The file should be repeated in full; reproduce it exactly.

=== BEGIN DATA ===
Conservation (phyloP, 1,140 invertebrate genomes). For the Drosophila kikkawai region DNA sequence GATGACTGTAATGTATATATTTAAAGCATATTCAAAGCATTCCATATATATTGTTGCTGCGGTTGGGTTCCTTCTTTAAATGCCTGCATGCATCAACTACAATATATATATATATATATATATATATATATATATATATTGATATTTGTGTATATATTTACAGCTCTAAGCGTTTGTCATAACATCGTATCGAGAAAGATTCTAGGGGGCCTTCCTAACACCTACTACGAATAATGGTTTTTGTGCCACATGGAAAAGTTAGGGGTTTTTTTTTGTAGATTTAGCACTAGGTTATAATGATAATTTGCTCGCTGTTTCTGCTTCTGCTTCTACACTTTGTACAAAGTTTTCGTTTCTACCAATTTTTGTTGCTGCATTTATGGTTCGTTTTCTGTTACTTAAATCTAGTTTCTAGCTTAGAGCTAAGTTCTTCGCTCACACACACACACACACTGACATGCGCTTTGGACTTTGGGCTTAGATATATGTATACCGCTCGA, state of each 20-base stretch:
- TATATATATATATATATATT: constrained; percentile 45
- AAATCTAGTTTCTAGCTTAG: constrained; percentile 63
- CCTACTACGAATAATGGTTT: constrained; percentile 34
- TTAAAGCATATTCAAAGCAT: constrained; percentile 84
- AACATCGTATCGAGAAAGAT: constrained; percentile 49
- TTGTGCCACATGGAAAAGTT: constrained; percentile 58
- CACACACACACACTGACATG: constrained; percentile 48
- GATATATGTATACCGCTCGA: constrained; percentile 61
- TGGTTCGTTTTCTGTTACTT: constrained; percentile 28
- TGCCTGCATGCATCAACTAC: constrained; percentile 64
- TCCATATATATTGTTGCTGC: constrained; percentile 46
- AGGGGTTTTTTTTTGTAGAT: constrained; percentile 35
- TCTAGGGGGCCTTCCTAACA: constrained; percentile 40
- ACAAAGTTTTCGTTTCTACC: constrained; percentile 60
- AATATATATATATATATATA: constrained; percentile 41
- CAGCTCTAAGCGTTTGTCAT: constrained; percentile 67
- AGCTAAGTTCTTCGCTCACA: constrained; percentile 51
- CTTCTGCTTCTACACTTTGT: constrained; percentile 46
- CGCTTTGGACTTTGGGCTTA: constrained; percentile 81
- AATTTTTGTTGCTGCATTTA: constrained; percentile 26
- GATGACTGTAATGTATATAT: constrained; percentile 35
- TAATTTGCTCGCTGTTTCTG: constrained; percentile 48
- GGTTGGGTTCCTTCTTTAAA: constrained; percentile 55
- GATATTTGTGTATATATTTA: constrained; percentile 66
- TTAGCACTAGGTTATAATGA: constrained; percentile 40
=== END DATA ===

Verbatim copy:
Conservation (phyloP, 1,140 invertebrate genomes). For the Drosophila kikkawai region DNA sequence GATGACTGTAATGTATATATTTAAAGCATATTCAAAGCATTCCATATATATTGTTGCTGCGGTTGGGTTCCTTCTTTAAATGCCTGCATGCATCAACTACAATATATATATATATATATATATATATATATATATATATTGATATTTGTGTATATATTTACAGCTCTAAGCGTTTGTCATAACATCGTATCGAGAAAGATTCTAGGGGGCCTTCCTAACACCTACTACGAATAATGGTTTTTGTGCCACATGGAAAAGTTAGGGGTTTTTTTTTGTAGATTTAGCACTAGGTTATAATGATAATTTGCTCGCTGTTTCTGCTTCTGCTTCTACACTTTGTACAAAGTTTTCGTTTCTACCAATTTTTGTTGCTGCATTTATGGTTCGTTTTCTGTTACTTAAATCTAGTTTCTAGCTTAGAGCTAAGTTCTTCGCTCACACACACACACACACTGACATGCGCTTTGGACTTTGGGCTTAGATATATGTATACCGCTCGA, state of each 20-base stretch:
- TATATATATATATATATATT: constrained; percentile 45
- AAATCTAGTTTCTAGCTTAG: constrained; percentile 63
- CCTACTACGAATAATGGTTT: constrained; percentile 34
- TTAAAGCATATTCAAAGCAT: constrained; percentile 84
- AACATCGTATCGAGAAAGAT: constrained; percentile 49
- TTGTGCCACATGGAAAAGTT: constrained; percentile 58
- CACACACACACACTGACATG: constrained; percentile 48
- GATATATGTATACCGCTCGA: constrained; percentile 61
- TGGTTCGTTTTCTGTTACTT: constrained; percentile 28
- TGCCTGCATGCATCAACTAC: constrained; percentile 64
- TCCATATATATTGTTGCTGC: constrained; percentile 46
- AGGGGTTTTTTTTTGTAGAT: constrained; percentile 35
- TCTAGGGGGCCTTCCTAACA: constrained; percentile 40
- ACAAAGTTTTCGTTTCTACC: constrained; percentile 60
- AATATATATATATATATATA: constrained; percentile 41
- CAGCTCTAAGCGTTTGTCAT: constrained; percentile 67
- AGCTAAGTTCTTCGCTCACA: constrained; percentile 51
- CTTCTGCTTCTACACTTTGT: constrained; percentile 46
- CGCTTTGGACTTTGGGCTTA: constrained; percentile 81
- AATTTTTGTTGCTGCATTTA: constrained; percentile 26
- GATGACTGTAATGTATATAT: constrained; percentile 35
- TAATTTGCTCGCTGTTTCTG: constrained; percentile 48
- GGTTGGGTTCCTTCTTTAAA: constrained; percentile 55
- GATATTTGTGTATATATTTA: constrained; percentile 66
- TTAGCACTAGGTTATAATGA: constrained; percentile 40